A CTA is any person who, for compensation or profit, directly advises others as to the advisability of buying or selling futures contracts or commodity options. Providing advice indirectly includes exercising trading authority over a customer's account as well as giving advice through written publications or other media.

The wording statute is so encompassing as to bring practically anyone who breaths a word about commodity trading under the dominion of this agency. But the CFTC has been very selective as to whom they have targeted to prosecute based upon their new and more encompassing definition of a CTA. Although many major financial publications such as the Wall Street Journal, Investors Business Daily, and Barrons as well as publishers such as McGraw Hill, John Wiley and Sons, and the New York Institute of Finance would, under this definition, all be deemed to be CTA'S. The CFTC has been reluctant to fight opponents who can afford to defend themselves. Instead, the CFTC has chosen to pick on and prosecute the weak: individual trading educators who make their living by offering teaching and advisory services to new traders who wish to pay for market analysis and recommendations.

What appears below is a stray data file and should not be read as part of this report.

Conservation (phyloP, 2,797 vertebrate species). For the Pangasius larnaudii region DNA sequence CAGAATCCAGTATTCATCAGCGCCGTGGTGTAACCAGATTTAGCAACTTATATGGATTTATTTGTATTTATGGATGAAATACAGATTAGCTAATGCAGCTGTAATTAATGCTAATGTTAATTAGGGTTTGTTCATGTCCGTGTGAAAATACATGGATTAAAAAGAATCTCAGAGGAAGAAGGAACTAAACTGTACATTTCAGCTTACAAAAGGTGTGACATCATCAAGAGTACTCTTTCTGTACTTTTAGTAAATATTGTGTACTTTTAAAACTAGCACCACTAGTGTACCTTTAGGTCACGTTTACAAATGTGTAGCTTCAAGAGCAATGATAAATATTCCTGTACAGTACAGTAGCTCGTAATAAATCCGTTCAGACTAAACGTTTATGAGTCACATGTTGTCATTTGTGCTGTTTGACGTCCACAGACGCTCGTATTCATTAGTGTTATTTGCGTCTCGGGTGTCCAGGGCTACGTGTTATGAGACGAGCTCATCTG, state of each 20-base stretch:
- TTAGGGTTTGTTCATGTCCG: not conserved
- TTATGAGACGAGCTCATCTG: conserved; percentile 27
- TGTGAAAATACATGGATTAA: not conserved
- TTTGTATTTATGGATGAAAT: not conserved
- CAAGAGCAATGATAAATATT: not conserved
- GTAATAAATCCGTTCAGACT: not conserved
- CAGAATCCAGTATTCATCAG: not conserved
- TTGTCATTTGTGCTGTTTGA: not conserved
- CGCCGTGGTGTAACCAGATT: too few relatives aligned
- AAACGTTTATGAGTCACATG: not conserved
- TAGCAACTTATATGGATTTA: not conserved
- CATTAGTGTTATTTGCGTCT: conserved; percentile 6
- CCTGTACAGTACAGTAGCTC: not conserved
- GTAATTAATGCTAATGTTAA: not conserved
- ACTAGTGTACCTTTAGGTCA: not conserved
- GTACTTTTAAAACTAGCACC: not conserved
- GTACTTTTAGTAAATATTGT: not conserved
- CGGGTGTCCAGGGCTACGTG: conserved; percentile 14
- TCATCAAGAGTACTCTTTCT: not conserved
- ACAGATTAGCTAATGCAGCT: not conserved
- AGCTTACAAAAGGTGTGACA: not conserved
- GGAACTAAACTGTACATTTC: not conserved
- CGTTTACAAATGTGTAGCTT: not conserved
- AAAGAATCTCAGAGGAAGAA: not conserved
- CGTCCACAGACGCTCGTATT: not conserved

The arbitrary enforcement of this statute is blatantly unfair, immoral, and against the law. I cry foul.


All About The Dow Jones Industrial Average and the New DJIA Futures Contract
Chicago Board of Trade Futures Contract reprinted with the permission of The Chicago Board of Trade

The Dow Jones Industrial Average really needs no introduction. First published in 1896 to help investors identify broad stock market trends, it has since become the "Dow"-the most widely quoted and followed benchmark for the U.S. stock market. The DJIA tracks the average price of 30 large NYSE stocks drawn from a cross section of sectors of the U.S. economy. The stocks in the DJIA are all household names and are heavily traded in the United States as well as in major foreign stock markets.

The DJIA portfolio consists of equal numbers of shares of each of the 30 stocks. The total market value of DJIA stocks was $2.125 trillion, as of June 1997. This represents approximately 25% of the market value of NYSE stocks and 20% of the market value of all U.S. stocks. Partly because of the vast value this basket of stocks represents, it is very difficult for individual investors to exactly replicate the performance of the Dow without owning shares of each of the 30 stocks that comprise index - a potentially exorbitant expense.

Now, by trading CBOT® DJIA futures, you can trade the exact components of the DJlA - the ultimate proxy for the U.S. stock market-simply by buying Or selling a futures contract.

Graph 1 charts the performance of the index since 1987. Chart in Print Copy

What Are CBOT® DJIA Futures?